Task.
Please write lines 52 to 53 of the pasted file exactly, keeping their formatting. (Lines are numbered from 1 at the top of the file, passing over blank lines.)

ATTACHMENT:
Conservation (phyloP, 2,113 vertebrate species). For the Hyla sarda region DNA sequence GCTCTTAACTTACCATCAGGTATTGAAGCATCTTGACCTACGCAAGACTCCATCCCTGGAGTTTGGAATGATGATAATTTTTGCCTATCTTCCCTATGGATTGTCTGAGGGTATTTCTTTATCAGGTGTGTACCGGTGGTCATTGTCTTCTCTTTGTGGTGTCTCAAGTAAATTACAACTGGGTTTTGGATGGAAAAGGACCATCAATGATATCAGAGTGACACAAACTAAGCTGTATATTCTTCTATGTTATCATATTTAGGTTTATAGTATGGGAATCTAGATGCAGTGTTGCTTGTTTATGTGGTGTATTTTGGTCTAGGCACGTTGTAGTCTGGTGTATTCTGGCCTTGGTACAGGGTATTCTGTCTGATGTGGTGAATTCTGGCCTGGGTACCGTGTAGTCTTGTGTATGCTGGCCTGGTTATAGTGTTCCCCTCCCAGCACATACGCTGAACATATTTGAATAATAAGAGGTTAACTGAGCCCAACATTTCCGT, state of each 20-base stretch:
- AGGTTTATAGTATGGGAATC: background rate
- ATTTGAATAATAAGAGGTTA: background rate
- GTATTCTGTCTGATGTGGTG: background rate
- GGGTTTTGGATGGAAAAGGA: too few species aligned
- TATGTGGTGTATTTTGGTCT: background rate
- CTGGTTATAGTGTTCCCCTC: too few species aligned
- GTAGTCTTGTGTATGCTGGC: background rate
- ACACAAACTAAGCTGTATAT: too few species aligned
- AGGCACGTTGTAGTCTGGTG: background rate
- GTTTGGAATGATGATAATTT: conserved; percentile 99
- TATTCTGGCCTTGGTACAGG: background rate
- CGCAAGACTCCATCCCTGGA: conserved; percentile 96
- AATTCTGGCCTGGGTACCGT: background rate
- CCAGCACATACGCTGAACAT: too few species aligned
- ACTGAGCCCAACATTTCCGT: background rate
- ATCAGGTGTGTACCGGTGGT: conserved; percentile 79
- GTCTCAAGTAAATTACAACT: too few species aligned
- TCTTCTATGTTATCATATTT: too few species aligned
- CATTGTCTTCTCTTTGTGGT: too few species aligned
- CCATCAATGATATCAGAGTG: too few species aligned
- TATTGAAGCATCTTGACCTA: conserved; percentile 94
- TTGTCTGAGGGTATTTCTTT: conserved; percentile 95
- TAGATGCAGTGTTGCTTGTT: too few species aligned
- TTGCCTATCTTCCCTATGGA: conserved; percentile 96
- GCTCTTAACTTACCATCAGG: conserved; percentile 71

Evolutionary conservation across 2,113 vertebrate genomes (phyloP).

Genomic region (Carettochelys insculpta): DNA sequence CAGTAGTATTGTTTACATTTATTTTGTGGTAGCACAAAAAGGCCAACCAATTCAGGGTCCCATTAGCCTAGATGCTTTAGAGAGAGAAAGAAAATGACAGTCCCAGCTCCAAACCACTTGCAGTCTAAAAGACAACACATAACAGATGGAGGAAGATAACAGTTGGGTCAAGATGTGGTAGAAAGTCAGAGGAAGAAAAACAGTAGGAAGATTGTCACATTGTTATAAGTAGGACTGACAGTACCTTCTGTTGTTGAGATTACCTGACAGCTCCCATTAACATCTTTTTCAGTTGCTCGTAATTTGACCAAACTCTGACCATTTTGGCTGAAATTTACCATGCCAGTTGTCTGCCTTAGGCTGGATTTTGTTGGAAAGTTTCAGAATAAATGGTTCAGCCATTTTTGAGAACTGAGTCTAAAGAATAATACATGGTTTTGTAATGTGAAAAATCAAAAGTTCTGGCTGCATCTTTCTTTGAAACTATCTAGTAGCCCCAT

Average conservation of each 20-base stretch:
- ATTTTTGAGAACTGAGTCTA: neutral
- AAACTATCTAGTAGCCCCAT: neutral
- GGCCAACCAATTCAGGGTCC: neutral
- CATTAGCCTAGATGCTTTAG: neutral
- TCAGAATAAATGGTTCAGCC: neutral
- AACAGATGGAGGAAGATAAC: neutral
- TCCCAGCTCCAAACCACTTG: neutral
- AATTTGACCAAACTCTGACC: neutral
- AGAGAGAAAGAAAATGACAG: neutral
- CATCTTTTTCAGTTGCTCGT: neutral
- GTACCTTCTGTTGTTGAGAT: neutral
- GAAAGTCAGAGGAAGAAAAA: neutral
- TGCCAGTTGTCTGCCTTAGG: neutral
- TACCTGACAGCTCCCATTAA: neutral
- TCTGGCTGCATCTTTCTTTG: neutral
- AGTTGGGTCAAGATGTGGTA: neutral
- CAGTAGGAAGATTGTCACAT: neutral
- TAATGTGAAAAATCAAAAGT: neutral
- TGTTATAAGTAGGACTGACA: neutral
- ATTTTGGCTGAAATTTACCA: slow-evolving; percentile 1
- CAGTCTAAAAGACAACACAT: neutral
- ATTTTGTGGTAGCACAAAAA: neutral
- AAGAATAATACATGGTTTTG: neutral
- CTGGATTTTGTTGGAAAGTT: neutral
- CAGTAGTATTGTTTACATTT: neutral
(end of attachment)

- AAGAATAATACATGGTTTTG: neutral
- CTGGATTTTGTTGGAAAGTT: neutral